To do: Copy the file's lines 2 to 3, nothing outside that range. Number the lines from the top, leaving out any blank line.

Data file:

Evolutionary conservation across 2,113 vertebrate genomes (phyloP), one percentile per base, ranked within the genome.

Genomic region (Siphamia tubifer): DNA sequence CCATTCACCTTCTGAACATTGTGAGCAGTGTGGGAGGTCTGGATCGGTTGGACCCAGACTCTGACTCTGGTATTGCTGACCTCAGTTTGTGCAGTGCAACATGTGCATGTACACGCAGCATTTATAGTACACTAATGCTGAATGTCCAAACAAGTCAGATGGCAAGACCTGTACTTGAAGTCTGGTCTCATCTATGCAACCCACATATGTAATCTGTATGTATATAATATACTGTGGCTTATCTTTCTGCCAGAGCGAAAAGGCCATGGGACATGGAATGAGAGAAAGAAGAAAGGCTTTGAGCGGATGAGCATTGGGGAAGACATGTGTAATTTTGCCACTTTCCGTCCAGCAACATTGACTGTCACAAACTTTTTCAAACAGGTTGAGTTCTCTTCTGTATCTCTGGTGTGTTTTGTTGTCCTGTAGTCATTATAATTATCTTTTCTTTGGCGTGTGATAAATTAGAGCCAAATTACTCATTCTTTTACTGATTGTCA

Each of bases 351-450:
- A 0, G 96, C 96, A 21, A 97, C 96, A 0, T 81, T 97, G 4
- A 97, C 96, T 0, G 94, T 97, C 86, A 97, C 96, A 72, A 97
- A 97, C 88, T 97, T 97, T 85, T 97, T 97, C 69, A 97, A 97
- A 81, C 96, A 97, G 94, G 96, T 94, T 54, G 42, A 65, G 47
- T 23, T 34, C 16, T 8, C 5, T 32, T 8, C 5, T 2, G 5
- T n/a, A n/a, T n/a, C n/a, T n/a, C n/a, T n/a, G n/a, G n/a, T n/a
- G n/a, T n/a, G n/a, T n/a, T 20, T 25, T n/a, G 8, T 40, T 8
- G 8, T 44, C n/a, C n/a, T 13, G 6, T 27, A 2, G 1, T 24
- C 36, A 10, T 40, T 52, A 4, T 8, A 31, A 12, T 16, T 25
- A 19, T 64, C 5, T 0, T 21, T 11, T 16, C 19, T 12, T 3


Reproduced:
Genomic region (Siphamia tubifer): DNA sequence CCATTCACCTTCTGAACATTGTGAGCAGTGTGGGAGGTCTGGATCGGTTGGACCCAGACTCTGACTCTGGTATTGCTGACCTCAGTTTGTGCAGTGCAACATGTGCATGTACACGCAGCATTTATAGTACACTAATGCTGAATGTCCAAACAAGTCAGATGGCAAGACCTGTACTTGAAGTCTGGTCTCATCTATGCAACCCACATATGTAATCTGTATGTATATAATATACTGTGGCTTATCTTTCTGCCAGAGCGAAAAGGCCATGGGACATGGAATGAGAGAAAGAAGAAAGGCTTTGAGCGGATGAGCATTGGGGAAGACATGTGTAATTTTGCCACTTTCCGTCCAGCAACATTGACTGTCACAAACTTTTTCAAACAGGTTGAGTTCTCTTCTGTATCTCTGGTGTGTTTTGTTGTCCTGTAGTCATTATAATTATCTTTTCTTTGGCGTGTGATAAATTAGAGCCAAATTACTCATTCTTTTACTGATTGTCA

Each of bases 351-450: